Surge points to community spread, local circulation of virus: Experts

An ambulance coming out of Padarayanapura in Bengaluru on Friday.   | Photo Credit: K. Murali Kumar

The sudden surge in COVID-19 cases in the State, especially Bengaluru, has resulted in a “catch-22” situation. While the huge spike day after day is making contact tracing impossible, poor contact tracing is further leading to the rapid spread of infection.

Four months after the first case was reported on March 9, the total tally crossed 50,000 and death toll crossed 1,000 on Thursday. While the surge was expected as it is only natural that epidemics in different parts of the country will peak at different times, experts say that the spread points to community transmission and local circulation of the virus.

In clusters

Attributing the surging numbers to the cumulative effect of inter-State and inter-district migrations/travel, C.N. Manjunath, nodal officer for labs and testing in the State’s COVID-19 task force, said the concept of living in clusters (houses that are attached to each other with common toilets) in Bengaluru has only added to the problem.

“The spike in COVID-19 cases in June can be divided into two stages. First, the gradual but worrying increase between June 1 and June 26 followed by a sharp increase in cases since June 26. Now the spread is nothing but community transmission,” said Dr. Manjunath. He pointed out that some areas that were declared containment zones in June are now seeing a second wave. “Delayed transmission is taking place in areas that were initially declared containment zones. People in these areas are still getting infected now,” he said.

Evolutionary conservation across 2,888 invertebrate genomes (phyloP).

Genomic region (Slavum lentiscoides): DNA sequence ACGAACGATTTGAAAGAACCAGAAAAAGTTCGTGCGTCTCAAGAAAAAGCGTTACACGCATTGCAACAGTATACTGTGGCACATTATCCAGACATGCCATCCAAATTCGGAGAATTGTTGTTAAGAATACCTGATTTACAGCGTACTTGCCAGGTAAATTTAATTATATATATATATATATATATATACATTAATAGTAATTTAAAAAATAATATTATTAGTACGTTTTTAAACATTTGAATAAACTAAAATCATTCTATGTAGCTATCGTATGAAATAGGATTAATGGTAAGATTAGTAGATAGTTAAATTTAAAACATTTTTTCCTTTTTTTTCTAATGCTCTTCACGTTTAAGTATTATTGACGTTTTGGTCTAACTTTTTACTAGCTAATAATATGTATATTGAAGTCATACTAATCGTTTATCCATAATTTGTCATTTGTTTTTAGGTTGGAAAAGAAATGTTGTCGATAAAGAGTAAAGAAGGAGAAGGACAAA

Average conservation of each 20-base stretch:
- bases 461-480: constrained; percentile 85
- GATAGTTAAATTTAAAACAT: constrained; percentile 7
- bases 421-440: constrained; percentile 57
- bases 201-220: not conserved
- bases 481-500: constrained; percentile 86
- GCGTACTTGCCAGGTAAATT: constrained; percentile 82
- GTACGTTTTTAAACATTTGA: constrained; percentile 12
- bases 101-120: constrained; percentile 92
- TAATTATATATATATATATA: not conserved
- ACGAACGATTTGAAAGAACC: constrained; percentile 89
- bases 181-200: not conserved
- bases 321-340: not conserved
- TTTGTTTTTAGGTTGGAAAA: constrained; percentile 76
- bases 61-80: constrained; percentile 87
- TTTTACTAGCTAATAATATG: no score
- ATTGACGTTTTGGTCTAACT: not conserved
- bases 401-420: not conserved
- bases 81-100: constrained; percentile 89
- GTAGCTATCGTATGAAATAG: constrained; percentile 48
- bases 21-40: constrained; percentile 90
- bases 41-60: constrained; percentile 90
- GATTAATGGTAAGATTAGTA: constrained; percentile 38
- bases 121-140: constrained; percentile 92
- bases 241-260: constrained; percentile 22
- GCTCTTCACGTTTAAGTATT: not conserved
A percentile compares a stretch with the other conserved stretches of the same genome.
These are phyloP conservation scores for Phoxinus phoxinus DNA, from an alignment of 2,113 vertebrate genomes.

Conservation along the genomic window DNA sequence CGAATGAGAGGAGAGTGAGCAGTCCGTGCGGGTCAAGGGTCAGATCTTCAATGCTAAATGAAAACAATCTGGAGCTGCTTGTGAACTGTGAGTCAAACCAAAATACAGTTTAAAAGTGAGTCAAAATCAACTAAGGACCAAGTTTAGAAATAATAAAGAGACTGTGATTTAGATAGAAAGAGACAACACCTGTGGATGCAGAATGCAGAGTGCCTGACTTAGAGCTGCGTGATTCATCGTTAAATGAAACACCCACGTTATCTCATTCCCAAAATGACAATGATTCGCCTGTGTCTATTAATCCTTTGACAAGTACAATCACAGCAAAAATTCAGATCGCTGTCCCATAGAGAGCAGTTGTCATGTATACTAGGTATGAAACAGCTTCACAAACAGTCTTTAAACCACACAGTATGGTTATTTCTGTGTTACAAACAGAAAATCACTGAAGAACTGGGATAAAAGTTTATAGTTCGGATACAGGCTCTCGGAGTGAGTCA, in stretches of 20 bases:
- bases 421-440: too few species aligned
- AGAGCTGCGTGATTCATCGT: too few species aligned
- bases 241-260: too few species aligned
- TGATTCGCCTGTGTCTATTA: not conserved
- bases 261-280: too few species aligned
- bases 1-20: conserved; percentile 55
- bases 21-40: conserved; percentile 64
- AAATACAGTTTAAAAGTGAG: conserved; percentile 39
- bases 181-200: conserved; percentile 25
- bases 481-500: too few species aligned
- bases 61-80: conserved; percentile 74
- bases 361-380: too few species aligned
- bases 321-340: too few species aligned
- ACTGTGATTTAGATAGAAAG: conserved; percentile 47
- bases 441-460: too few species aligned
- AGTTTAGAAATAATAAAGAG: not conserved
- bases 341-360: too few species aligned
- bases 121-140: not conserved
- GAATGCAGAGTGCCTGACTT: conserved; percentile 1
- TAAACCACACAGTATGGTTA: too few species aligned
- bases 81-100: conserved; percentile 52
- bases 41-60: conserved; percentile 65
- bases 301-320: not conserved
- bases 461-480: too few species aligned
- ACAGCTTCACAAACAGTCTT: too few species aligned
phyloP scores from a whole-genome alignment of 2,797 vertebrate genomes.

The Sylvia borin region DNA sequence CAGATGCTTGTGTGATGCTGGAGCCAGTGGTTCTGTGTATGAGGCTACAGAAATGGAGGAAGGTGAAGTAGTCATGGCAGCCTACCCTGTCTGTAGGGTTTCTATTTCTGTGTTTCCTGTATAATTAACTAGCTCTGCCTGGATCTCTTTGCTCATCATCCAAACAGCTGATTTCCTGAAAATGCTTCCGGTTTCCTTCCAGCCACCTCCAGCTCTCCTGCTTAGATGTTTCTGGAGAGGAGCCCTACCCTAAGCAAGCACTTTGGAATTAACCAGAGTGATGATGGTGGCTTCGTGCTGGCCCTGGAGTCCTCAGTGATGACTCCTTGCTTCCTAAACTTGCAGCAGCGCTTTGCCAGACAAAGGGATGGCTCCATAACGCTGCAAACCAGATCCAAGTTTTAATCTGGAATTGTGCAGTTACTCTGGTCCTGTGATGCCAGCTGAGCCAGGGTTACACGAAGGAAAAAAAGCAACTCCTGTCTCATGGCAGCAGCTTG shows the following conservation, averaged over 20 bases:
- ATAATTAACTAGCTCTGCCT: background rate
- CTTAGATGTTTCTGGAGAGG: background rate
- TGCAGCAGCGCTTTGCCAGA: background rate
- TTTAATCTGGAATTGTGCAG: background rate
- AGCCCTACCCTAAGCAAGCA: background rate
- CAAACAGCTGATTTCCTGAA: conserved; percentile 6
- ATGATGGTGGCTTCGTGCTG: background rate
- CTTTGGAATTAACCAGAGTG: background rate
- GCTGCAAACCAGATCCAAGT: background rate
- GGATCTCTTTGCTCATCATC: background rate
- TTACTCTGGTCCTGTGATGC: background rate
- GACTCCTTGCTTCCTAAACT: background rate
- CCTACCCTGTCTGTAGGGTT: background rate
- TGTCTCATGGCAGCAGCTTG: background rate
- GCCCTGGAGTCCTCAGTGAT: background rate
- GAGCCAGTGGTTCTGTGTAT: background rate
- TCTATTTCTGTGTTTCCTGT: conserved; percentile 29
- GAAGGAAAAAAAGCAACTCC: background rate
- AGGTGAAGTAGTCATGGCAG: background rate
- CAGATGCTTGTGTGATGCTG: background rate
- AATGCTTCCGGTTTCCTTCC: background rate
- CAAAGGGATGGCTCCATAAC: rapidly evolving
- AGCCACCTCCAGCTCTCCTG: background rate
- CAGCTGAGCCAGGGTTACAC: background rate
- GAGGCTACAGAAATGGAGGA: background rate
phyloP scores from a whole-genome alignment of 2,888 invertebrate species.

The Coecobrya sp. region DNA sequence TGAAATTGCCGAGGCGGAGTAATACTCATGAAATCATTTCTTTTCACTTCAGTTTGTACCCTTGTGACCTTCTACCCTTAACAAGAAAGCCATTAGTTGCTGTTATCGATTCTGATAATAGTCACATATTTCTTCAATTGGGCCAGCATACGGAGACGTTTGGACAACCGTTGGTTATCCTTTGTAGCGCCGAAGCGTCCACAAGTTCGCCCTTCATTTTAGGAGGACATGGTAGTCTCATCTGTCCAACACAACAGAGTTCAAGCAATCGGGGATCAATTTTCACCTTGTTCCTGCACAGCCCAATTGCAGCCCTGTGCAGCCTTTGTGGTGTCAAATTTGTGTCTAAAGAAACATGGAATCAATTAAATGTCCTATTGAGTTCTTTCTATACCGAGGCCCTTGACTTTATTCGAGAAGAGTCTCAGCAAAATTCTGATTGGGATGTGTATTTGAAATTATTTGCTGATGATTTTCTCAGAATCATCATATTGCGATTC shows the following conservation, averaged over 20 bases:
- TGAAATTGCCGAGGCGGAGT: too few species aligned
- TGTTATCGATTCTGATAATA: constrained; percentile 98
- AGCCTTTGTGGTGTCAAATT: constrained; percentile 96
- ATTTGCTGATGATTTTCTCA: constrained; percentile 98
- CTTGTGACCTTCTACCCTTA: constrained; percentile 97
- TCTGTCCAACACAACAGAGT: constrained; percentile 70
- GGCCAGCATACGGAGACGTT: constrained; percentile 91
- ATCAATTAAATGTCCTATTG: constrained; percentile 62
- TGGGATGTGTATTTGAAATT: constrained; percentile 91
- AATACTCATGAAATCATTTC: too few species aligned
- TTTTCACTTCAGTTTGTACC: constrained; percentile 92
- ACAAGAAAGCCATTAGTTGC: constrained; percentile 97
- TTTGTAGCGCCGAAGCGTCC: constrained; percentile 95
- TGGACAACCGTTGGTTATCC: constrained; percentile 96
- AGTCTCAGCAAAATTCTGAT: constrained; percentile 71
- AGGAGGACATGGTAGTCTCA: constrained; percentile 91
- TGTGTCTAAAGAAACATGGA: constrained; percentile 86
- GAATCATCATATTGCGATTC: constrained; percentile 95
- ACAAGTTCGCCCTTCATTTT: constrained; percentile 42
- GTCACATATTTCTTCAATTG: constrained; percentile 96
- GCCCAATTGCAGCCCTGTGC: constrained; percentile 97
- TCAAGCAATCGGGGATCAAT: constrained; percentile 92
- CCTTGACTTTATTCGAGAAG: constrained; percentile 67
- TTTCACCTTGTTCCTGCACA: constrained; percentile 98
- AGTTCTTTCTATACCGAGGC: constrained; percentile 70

As it is practically impossible for contact tracing when the surge is in thousands every day, the doctor said civil society should take up contact tracing apart from the infected individual.

‘No city immune’

Giridhara R. Babu, member of the State’s COVID-19 technical advisory committee, said no city is immune to a surging caseload during a pandemic. But what matters most is the way the State/civic authorities respond to the surge, he said.

“The surge is not a freak occurrence. There were several systematic problems with surveillance, testing, contact tracing, and tracking, which resulted in several missed cases and the virus continued to spread. There is a delay in analysing and reporting the results, often up to five days. In this time, people keep moving around freely, and potentially spreading the disease. Hence, the government has now made it mandatory for people who go in for tests to quarantine themselves till the test report arrives,” he said.

To manage the surge, there should be increased testing, strict adherence to timelines by the BBMP in reaching the house of infected individuals within 12 hours after confirmation, robust follow-up of ILI and SARI cases and their isolation, and adherence to home isolation guidelines by people, Dr. Babu said.

Geometric progression

V. Ravi, senior professor and head of Neuro Virology at NIMHANS, who is part of the State’s COVID-19 expert committee, said the progression was geometric.

“Doubling of cases has been rapid mainly because after lockdown people did not follow precautions. During a pandemic, apart from preventive measures and treatment strategies adopted by the government, people also have a responsibility. They are the carriers and unless they take it upon themselves to stop the spread, it is difficult to cut transmission,” Dr. Ravi said.

As the ongoing season is also conducive for high transmission of various infections, people have to behave sensibly, he added.

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Printable version | Oct 27, 2020 11:52:46 AM | https://www.thehindu.com/news/national/karnataka/surge-points-to-community-spread-local-circulation-of-virus-experts/article32119245.ece

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